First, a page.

FRANKFORT, Ky. — Gov. Andy Beshear on Tuesday updated Kentuckians on the fight against the novel coronavirus 2019 (COVID-19).
“We are going to get through this together because we are strong, we are resilient, and for the most part over this Memorial Day weekend, we showed that we can continue to do the right thing,” said Beshear. “Even with the ability to see more people, we know that COVID-19 is still out there, it’s still deadly, it’s still dangerous, but if we can take the Healthy at Work precautions and put those in our muscle memory, we can successfully reopen our economy.”
Beshear also offered updates about a weekend protest at the Capitol, the need continued social distancing and efforts to address an outbreak at a Jefferson County facility.
Beshear addressed a weekend protest at the Capitol that garnered national attention when a small group marched onto the grounds of the Governor’s Mansion and hung an effigy in a nearby tree.
The governor talked about the decision to move his family to Frankfort, the first governor’s family – kids and all – to do so in over 30 years.
“I worried about a number of things. How would living in the community – with their dad as governor – affect my kids? What would it feel like to live in a house where people toured several days each week?” Beshear said. “One thing I never thought about, never questioned, was their personal safety. While I worried kids might be mean to them from time to time, I did not consider they might be bullied or heckled by adults.”
The governor noted that his administration had offered the demonstrators a drive-up protesting permit but the organizers declined. He described how a right-wing militia group marched onto the grounds of the Governor’s Mansion.
“And there, just a windowpane away from where my kids often played, they chanted and heckled,” Beshear said. “While they were thankfully not there, I want to remind you my kids are 9- and 10-years old.”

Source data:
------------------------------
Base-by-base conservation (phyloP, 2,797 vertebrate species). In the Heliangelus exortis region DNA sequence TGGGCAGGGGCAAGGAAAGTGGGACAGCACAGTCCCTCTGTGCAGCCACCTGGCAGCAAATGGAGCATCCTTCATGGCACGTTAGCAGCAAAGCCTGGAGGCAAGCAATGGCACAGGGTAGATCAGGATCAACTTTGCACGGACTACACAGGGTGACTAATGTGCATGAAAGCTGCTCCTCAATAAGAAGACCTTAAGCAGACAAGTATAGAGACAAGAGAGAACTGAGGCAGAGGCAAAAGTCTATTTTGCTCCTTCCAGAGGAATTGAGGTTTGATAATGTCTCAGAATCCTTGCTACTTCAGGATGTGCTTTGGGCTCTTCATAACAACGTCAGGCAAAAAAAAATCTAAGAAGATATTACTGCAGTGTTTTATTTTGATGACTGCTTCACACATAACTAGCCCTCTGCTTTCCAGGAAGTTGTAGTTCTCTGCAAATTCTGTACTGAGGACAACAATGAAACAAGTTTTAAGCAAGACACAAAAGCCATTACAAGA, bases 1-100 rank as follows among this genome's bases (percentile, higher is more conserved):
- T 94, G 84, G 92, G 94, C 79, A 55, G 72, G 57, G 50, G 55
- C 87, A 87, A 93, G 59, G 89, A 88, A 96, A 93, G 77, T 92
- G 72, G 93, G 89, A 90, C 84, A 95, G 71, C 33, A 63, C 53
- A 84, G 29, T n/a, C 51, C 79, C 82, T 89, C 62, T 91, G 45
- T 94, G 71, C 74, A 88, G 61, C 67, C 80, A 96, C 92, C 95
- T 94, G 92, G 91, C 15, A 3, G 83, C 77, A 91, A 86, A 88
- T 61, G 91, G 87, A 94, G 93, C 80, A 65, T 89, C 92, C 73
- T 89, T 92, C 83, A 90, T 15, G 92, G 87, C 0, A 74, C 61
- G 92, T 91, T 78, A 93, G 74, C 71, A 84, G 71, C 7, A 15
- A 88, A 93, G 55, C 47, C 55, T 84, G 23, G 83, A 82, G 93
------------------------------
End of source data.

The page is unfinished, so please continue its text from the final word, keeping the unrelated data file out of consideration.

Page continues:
The governor called out the members of the group for engaging in acts meant to intimidate as well as politicians and officeholders who have encouraged them.
“You cannot fan the flames and condemn the fire,” he said.
Beshear said he would remain undaunted.
“I owe it to the people of Kentucky to not bow to terror, but keep doing what’s right for our citizens,” the Governor said. “Living my faith means I have to face adversity without losing my values.”
Kentucky Department for Public Health (KDPH) Commissioner Dr. Steven Stack talked about the need to continue to follow social distancing rules and to use masks.
“There is no doubt that this infection has taken a horrible toll on humanity, and it will continue to take a toll until we have a vaccine or effective treatment. Until then, we’re left with old-school, old-fashioned public health measures which we know work, but are difficult to implement because they require us to make sacrifices,” Dr. Stack said. “Nobody likes wearing masks, including me. But it’s important that we wear them. The evidence is absolutely overwhelmingly clear that a small number of large events or a small number of large gatherings with one or two infected folks spread this thing like wildfire.”